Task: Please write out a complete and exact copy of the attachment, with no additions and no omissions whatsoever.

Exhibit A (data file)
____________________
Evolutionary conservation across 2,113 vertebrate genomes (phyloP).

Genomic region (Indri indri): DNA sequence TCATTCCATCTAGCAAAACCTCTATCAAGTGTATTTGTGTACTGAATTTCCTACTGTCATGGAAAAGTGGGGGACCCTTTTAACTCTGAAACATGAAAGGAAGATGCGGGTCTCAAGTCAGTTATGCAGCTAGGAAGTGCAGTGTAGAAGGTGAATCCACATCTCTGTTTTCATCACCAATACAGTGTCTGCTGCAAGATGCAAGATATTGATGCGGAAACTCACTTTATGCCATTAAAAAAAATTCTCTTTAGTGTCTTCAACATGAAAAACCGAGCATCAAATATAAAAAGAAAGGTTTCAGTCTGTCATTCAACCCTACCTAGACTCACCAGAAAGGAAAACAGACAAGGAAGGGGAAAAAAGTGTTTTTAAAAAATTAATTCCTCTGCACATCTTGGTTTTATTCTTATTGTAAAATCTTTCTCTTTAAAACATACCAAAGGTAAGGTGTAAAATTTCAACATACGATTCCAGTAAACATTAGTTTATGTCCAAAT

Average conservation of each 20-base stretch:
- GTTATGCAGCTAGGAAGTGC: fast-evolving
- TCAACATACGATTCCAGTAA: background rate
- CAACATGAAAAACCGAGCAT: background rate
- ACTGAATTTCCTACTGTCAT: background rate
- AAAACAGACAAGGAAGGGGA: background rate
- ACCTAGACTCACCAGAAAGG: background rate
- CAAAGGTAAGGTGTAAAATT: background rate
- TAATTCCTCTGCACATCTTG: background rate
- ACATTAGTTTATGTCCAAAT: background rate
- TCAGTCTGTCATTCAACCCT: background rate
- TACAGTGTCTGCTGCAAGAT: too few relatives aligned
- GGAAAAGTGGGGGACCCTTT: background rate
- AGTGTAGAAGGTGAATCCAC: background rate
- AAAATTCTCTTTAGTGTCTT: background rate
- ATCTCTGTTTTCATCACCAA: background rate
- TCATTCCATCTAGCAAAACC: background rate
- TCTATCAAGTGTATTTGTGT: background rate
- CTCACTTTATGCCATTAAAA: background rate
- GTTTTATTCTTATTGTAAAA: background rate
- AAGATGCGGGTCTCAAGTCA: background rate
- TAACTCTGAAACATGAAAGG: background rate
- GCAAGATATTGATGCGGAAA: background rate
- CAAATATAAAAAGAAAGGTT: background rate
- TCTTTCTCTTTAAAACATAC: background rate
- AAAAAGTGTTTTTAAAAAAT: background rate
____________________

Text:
Evolutionary conservation across 2,113 vertebrate genomes (phyloP).

Genomic region (Indri indri): DNA sequence TCATTCCATCTAGCAAAACCTCTATCAAGTGTATTTGTGTACTGAATTTCCTACTGTCATGGAAAAGTGGGGGACCCTTTTAACTCTGAAACATGAAAGGAAGATGCGGGTCTCAAGTCAGTTATGCAGCTAGGAAGTGCAGTGTAGAAGGTGAATCCACATCTCTGTTTTCATCACCAATACAGTGTCTGCTGCAAGATGCAAGATATTGATGCGGAAACTCACTTTATGCCATTAAAAAAAATTCTCTTTAGTGTCTTCAACATGAAAAACCGAGCATCAAATATAAAAAGAAAGGTTTCAGTCTGTCATTCAACCCTACCTAGACTCACCAGAAAGGAAAACAGACAAGGAAGGGGAAAAAAGTGTTTTTAAAAAATTAATTCCTCTGCACATCTTGGTTTTATTCTTATTGTAAAATCTTTCTCTTTAAAACATACCAAAGGTAAGGTGTAAAATTTCAACATACGATTCCAGTAAACATTAGTTTATGTCCAAAT

Average conservation of each 20-base stretch:
- GTTATGCAGCTAGGAAGTGC: fast-evolving
- TCAACATACGATTCCAGTAA: background rate
- CAACATGAAAAACCGAGCAT: background rate
- ACTGAATTTCCTACTGTCAT: background rate
- AAAACAGACAAGGAAGGGGA: background rate
- ACCTAGACTCACCAGAAAGG: background rate
- CAAAGGTAAGGTGTAAAATT: background rate
- TAATTCCTCTGCACATCTTG: background rate
- ACATTAGTTTATGTCCAAAT: background rate
- TCAGTCTGTCATTCAACCCT: background rate
- TACAGTGTCTGCTGCAAGAT: too few relatives aligned
- GGAAAAGTGGGGGACCCTTT: background rate
- AGTGTAGAAGGTGAATCCAC: background rate
- AAAATTCTCTTTAGTGTCTT: background rate
- ATCTCTGTTTTCATCACCAA: background rate
- TCATTCCATCTAGCAAAACC: background rate
- TCTATCAAGTGTATTTGTGT: background rate
- CTCACTTTATGCCATTAAAA: background rate
- GTTTTATTCTTATTGTAAAA: background rate
- AAGATGCGGGTCTCAAGTCA: background rate
- TAACTCTGAAACATGAAAGG: background rate
- GCAAGATATTGATGCGGAAA: background rate
- CAAATATAAAAAGAAAGGTT: background rate
- TCTTTCTCTTTAAAACATAC: background rate
- AAAAAGTGTTTTTAAAAAAT: background rate